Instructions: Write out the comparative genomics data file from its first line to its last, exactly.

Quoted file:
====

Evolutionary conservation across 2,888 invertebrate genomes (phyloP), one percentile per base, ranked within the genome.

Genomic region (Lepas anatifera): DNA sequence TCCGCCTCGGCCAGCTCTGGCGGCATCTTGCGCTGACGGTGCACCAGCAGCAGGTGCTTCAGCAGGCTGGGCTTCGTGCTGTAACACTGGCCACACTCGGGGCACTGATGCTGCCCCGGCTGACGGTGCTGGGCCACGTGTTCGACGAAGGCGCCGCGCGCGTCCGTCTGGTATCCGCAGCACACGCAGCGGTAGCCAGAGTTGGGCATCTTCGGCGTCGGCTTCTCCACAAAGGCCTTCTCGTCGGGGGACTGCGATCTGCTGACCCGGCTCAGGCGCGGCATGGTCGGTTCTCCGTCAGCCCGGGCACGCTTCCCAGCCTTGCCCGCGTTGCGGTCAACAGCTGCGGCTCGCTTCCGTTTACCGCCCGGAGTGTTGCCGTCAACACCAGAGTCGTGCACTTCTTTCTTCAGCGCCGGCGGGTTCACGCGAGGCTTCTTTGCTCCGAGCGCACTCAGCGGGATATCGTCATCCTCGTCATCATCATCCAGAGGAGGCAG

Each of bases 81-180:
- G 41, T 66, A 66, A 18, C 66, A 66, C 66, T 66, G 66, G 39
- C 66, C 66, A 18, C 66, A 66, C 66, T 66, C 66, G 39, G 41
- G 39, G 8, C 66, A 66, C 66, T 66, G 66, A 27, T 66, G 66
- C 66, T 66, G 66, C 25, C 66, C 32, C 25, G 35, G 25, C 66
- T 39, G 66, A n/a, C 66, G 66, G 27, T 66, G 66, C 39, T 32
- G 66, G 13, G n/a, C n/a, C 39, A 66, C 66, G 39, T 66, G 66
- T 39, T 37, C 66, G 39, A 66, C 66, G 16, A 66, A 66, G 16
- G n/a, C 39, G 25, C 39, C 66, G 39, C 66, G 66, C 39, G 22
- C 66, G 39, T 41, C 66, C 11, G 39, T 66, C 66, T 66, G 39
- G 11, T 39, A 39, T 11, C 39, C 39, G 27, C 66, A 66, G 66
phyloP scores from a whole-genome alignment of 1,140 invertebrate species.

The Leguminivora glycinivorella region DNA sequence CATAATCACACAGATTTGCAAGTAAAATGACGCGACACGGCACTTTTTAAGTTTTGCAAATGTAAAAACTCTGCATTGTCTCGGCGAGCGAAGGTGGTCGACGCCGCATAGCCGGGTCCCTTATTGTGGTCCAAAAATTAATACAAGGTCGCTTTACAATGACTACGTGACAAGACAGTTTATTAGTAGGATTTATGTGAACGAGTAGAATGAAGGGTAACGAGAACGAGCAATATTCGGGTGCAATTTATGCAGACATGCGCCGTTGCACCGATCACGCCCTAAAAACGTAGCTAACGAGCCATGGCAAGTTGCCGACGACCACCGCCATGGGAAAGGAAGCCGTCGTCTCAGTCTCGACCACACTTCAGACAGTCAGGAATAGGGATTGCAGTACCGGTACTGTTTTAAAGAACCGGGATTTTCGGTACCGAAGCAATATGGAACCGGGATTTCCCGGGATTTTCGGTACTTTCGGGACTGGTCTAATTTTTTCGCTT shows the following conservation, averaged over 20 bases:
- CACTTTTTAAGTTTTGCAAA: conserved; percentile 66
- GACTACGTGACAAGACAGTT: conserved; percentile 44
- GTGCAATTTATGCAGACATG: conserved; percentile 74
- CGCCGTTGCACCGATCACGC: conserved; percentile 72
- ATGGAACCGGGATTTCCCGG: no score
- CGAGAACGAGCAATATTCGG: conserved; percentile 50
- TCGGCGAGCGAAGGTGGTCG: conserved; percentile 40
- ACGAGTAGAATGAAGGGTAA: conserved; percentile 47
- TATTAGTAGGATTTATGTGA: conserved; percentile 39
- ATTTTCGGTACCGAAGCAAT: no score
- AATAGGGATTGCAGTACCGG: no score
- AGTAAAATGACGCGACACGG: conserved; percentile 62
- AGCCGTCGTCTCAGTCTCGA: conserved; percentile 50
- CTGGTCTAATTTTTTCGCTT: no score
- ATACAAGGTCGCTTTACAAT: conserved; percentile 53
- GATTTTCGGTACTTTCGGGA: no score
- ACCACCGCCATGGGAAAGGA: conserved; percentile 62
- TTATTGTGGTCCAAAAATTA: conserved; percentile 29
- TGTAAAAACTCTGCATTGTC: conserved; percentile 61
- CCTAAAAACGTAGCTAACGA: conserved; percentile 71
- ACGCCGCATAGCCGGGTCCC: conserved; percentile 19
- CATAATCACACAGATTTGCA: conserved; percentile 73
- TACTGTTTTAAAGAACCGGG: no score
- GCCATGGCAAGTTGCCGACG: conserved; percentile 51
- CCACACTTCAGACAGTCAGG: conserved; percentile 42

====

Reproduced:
Evolutionary conservation across 2,888 invertebrate genomes (phyloP), one percentile per base, ranked within the genome.

Genomic region (Lepas anatifera): DNA sequence TCCGCCTCGGCCAGCTCTGGCGGCATCTTGCGCTGACGGTGCACCAGCAGCAGGTGCTTCAGCAGGCTGGGCTTCGTGCTGTAACACTGGCCACACTCGGGGCACTGATGCTGCCCCGGCTGACGGTGCTGGGCCACGTGTTCGACGAAGGCGCCGCGCGCGTCCGTCTGGTATCCGCAGCACACGCAGCGGTAGCCAGAGTTGGGCATCTTCGGCGTCGGCTTCTCCACAAAGGCCTTCTCGTCGGGGGACTGCGATCTGCTGACCCGGCTCAGGCGCGGCATGGTCGGTTCTCCGTCAGCCCGGGCACGCTTCCCAGCCTTGCCCGCGTTGCGGTCAACAGCTGCGGCTCGCTTCCGTTTACCGCCCGGAGTGTTGCCGTCAACACCAGAGTCGTGCACTTCTTTCTTCAGCGCCGGCGGGTTCACGCGAGGCTTCTTTGCTCCGAGCGCACTCAGCGGGATATCGTCATCCTCGTCATCATCATCCAGAGGAGGCAG

Each of bases 81-180:
- G 41, T 66, A 66, A 18, C 66, A 66, C 66, T 66, G 66, G 39
- C 66, C 66, A 18, C 66, A 66, C 66, T 66, C 66, G 39, G 41
- G 39, G 8, C 66, A 66, C 66, T 66, G 66, A 27, T 66, G 66
- C 66, T 66, G 66, C 25, C 66, C 32, C 25, G 35, G 25, C 66
- T 39, G 66, A n/a, C 66, G 66, G 27, T 66, G 66, C 39, T 32
- G 66, G 13, G n/a, C n/a, C 39, A 66, C 66, G 39, T 66, G 66
- T 39, T 37, C 66, G 39, A 66, C 66, G 16, A 66, A 66, G 16
- G n/a, C 39, G 25, C 39, C 66, G 39, C 66, G 66, C 39, G 22
- C 66, G 39, T 41, C 66, C 11, G 39, T 66, C 66, T 66, G 39
- G 11, T 39, A 39, T 11, C 39, C 39, G 27, C 66, A 66, G 66
phyloP scores from a whole-genome alignment of 1,140 invertebrate species.

The Leguminivora glycinivorella region DNA sequence CATAATCACACAGATTTGCAAGTAAAATGACGCGACACGGCACTTTTTAAGTTTTGCAAATGTAAAAACTCTGCATTGTCTCGGCGAGCGAAGGTGGTCGACGCCGCATAGCCGGGTCCCTTATTGTGGTCCAAAAATTAATACAAGGTCGCTTTACAATGACTACGTGACAAGACAGTTTATTAGTAGGATTTATGTGAACGAGTAGAATGAAGGGTAACGAGAACGAGCAATATTCGGGTGCAATTTATGCAGACATGCGCCGTTGCACCGATCACGCCCTAAAAACGTAGCTAACGAGCCATGGCAAGTTGCCGACGACCACCGCCATGGGAAAGGAAGCCGTCGTCTCAGTCTCGACCACACTTCAGACAGTCAGGAATAGGGATTGCAGTACCGGTACTGTTTTAAAGAACCGGGATTTTCGGTACCGAAGCAATATGGAACCGGGATTTCCCGGGATTTTCGGTACTTTCGGGACTGGTCTAATTTTTTCGCTT shows the following conservation, averaged over 20 bases:
- CACTTTTTAAGTTTTGCAAA: conserved; percentile 66
- GACTACGTGACAAGACAGTT: conserved; percentile 44
- GTGCAATTTATGCAGACATG: conserved; percentile 74
- CGCCGTTGCACCGATCACGC: conserved; percentile 72
- ATGGAACCGGGATTTCCCGG: no score
- CGAGAACGAGCAATATTCGG: conserved; percentile 50
- TCGGCGAGCGAAGGTGGTCG: conserved; percentile 40
- ACGAGTAGAATGAAGGGTAA: conserved; percentile 47
- TATTAGTAGGATTTATGTGA: conserved; percentile 39
- ATTTTCGGTACCGAAGCAAT: no score
- AATAGGGATTGCAGTACCGG: no score
- AGTAAAATGACGCGACACGG: conserved; percentile 62
- AGCCGTCGTCTCAGTCTCGA: conserved; percentile 50
- CTGGTCTAATTTTTTCGCTT: no score
- ATACAAGGTCGCTTTACAAT: conserved; percentile 53
- GATTTTCGGTACTTTCGGGA: no score
- ACCACCGCCATGGGAAAGGA: conserved; percentile 62
- TTATTGTGGTCCAAAAATTA: conserved; percentile 29
- TGTAAAAACTCTGCATTGTC: conserved; percentile 61
- CCTAAAAACGTAGCTAACGA: conserved; percentile 71
- ACGCCGCATAGCCGGGTCCC: conserved; percentile 19
- CATAATCACACAGATTTGCA: conserved; percentile 73
- TACTGTTTTAAAGAACCGGG: no score
- GCCATGGCAAGTTGCCGACG: conserved; percentile 51
- CCACACTTCAGACAGTCAGG: conserved; percentile 42